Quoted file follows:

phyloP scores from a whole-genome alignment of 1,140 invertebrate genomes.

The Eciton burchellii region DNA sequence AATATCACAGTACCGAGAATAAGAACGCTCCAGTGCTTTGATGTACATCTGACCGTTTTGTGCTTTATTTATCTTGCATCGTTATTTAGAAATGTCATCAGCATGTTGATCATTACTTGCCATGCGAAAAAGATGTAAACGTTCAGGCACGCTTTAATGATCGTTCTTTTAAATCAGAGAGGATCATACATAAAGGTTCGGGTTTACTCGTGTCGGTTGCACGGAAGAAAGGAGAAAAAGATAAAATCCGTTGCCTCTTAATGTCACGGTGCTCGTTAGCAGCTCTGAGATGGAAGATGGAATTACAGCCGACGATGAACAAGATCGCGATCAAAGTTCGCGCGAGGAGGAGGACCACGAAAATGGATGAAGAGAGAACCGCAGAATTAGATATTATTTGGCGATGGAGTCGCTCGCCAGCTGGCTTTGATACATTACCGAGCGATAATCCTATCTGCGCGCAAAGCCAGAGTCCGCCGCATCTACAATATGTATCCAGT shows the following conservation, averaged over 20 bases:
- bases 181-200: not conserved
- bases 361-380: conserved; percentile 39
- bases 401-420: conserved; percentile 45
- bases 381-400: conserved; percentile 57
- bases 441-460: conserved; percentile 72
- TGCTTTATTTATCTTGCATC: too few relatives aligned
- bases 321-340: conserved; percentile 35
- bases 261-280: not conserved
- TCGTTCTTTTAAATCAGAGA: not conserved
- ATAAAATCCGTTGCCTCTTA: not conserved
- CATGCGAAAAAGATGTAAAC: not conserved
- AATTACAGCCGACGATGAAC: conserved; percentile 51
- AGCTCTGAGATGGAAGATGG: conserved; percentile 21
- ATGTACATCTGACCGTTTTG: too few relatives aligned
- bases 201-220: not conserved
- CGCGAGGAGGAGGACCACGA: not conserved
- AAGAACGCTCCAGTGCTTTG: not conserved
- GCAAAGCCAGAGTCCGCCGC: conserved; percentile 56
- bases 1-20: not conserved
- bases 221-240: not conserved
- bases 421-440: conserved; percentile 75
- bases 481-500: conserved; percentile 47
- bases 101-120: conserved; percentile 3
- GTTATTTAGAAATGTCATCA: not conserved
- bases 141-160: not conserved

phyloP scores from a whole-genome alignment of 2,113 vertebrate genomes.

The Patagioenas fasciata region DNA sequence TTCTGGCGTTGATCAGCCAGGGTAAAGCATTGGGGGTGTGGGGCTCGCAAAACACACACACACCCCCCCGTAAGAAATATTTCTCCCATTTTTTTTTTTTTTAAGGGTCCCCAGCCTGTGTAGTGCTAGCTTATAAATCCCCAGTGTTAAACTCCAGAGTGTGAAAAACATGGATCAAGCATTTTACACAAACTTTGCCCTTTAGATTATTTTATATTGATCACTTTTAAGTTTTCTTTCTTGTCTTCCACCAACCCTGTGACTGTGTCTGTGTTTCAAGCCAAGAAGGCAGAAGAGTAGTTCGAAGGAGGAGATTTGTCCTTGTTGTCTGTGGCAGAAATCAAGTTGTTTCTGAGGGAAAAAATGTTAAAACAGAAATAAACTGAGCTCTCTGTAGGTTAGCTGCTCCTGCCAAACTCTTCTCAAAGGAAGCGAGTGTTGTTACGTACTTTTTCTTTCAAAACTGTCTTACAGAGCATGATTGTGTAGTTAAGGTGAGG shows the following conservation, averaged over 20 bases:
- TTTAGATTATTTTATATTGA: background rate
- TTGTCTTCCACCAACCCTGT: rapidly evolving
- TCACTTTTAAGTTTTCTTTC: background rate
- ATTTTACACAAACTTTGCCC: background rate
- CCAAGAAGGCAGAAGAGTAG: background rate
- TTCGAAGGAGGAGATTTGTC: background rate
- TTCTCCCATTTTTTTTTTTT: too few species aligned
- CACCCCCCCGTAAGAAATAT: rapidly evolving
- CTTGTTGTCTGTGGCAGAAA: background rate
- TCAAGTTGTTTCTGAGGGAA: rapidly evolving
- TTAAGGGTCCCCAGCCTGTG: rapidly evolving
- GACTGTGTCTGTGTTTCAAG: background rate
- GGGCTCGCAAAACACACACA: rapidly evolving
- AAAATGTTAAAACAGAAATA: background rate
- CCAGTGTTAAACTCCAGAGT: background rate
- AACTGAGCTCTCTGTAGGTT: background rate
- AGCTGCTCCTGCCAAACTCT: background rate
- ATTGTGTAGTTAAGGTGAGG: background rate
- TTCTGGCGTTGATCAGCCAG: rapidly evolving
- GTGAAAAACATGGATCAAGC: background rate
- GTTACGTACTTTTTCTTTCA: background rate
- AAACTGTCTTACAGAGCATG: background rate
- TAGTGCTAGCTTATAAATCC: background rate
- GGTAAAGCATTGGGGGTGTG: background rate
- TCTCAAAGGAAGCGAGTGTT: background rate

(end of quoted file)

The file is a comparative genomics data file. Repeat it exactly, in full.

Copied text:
phyloP scores from a whole-genome alignment of 1,140 invertebrate genomes.

The Eciton burchellii region DNA sequence AATATCACAGTACCGAGAATAAGAACGCTCCAGTGCTTTGATGTACATCTGACCGTTTTGTGCTTTATTTATCTTGCATCGTTATTTAGAAATGTCATCAGCATGTTGATCATTACTTGCCATGCGAAAAAGATGTAAACGTTCAGGCACGCTTTAATGATCGTTCTTTTAAATCAGAGAGGATCATACATAAAGGTTCGGGTTTACTCGTGTCGGTTGCACGGAAGAAAGGAGAAAAAGATAAAATCCGTTGCCTCTTAATGTCACGGTGCTCGTTAGCAGCTCTGAGATGGAAGATGGAATTACAGCCGACGATGAACAAGATCGCGATCAAAGTTCGCGCGAGGAGGAGGACCACGAAAATGGATGAAGAGAGAACCGCAGAATTAGATATTATTTGGCGATGGAGTCGCTCGCCAGCTGGCTTTGATACATTACCGAGCGATAATCCTATCTGCGCGCAAAGCCAGAGTCCGCCGCATCTACAATATGTATCCAGT shows the following conservation, averaged over 20 bases:
- bases 181-200: not conserved
- bases 361-380: conserved; percentile 39
- bases 401-420: conserved; percentile 45
- bases 381-400: conserved; percentile 57
- bases 441-460: conserved; percentile 72
- TGCTTTATTTATCTTGCATC: too few relatives aligned
- bases 321-340: conserved; percentile 35
- bases 261-280: not conserved
- TCGTTCTTTTAAATCAGAGA: not conserved
- ATAAAATCCGTTGCCTCTTA: not conserved
- CATGCGAAAAAGATGTAAAC: not conserved
- AATTACAGCCGACGATGAAC: conserved; percentile 51
- AGCTCTGAGATGGAAGATGG: conserved; percentile 21
- ATGTACATCTGACCGTTTTG: too few relatives aligned
- bases 201-220: not conserved
- CGCGAGGAGGAGGACCACGA: not conserved
- AAGAACGCTCCAGTGCTTTG: not conserved
- GCAAAGCCAGAGTCCGCCGC: conserved; percentile 56
- bases 1-20: not conserved
- bases 221-240: not conserved
- bases 421-440: conserved; percentile 75
- bases 481-500: conserved; percentile 47
- bases 101-120: conserved; percentile 3
- GTTATTTAGAAATGTCATCA: not conserved
- bases 141-160: not conserved

phyloP scores from a whole-genome alignment of 2,113 vertebrate genomes.

The Patagioenas fasciata region DNA sequence TTCTGGCGTTGATCAGCCAGGGTAAAGCATTGGGGGTGTGGGGCTCGCAAAACACACACACACCCCCCCGTAAGAAATATTTCTCCCATTTTTTTTTTTTTTAAGGGTCCCCAGCCTGTGTAGTGCTAGCTTATAAATCCCCAGTGTTAAACTCCAGAGTGTGAAAAACATGGATCAAGCATTTTACACAAACTTTGCCCTTTAGATTATTTTATATTGATCACTTTTAAGTTTTCTTTCTTGTCTTCCACCAACCCTGTGACTGTGTCTGTGTTTCAAGCCAAGAAGGCAGAAGAGTAGTTCGAAGGAGGAGATTTGTCCTTGTTGTCTGTGGCAGAAATCAAGTTGTTTCTGAGGGAAAAAATGTTAAAACAGAAATAAACTGAGCTCTCTGTAGGTTAGCTGCTCCTGCCAAACTCTTCTCAAAGGAAGCGAGTGTTGTTACGTACTTTTTCTTTCAAAACTGTCTTACAGAGCATGATTGTGTAGTTAAGGTGAGG shows the following conservation, averaged over 20 bases:
- TTTAGATTATTTTATATTGA: background rate
- TTGTCTTCCACCAACCCTGT: rapidly evolving
- TCACTTTTAAGTTTTCTTTC: background rate
- ATTTTACACAAACTTTGCCC: background rate
- CCAAGAAGGCAGAAGAGTAG: background rate
- TTCGAAGGAGGAGATTTGTC: background rate
- TTCTCCCATTTTTTTTTTTT: too few species aligned
- CACCCCCCCGTAAGAAATAT: rapidly evolving
- CTTGTTGTCTGTGGCAGAAA: background rate
- TCAAGTTGTTTCTGAGGGAA: rapidly evolving
- TTAAGGGTCCCCAGCCTGTG: rapidly evolving
- GACTGTGTCTGTGTTTCAAG: background rate
- GGGCTCGCAAAACACACACA: rapidly evolving
- AAAATGTTAAAACAGAAATA: background rate
- CCAGTGTTAAACTCCAGAGT: background rate
- AACTGAGCTCTCTGTAGGTT: background rate
- AGCTGCTCCTGCCAAACTCT: background rate
- ATTGTGTAGTTAAGGTGAGG: background rate
- TTCTGGCGTTGATCAGCCAG: rapidly evolving
- GTGAAAAACATGGATCAAGC: background rate
- GTTACGTACTTTTTCTTTCA: background rate
- AAACTGTCTTACAGAGCATG: background rate
- TAGTGCTAGCTTATAAATCC: background rate
- GGTAAAGCATTGGGGGTGTG: background rate
- TCTCAAAGGAAGCGAGTGTT: background rate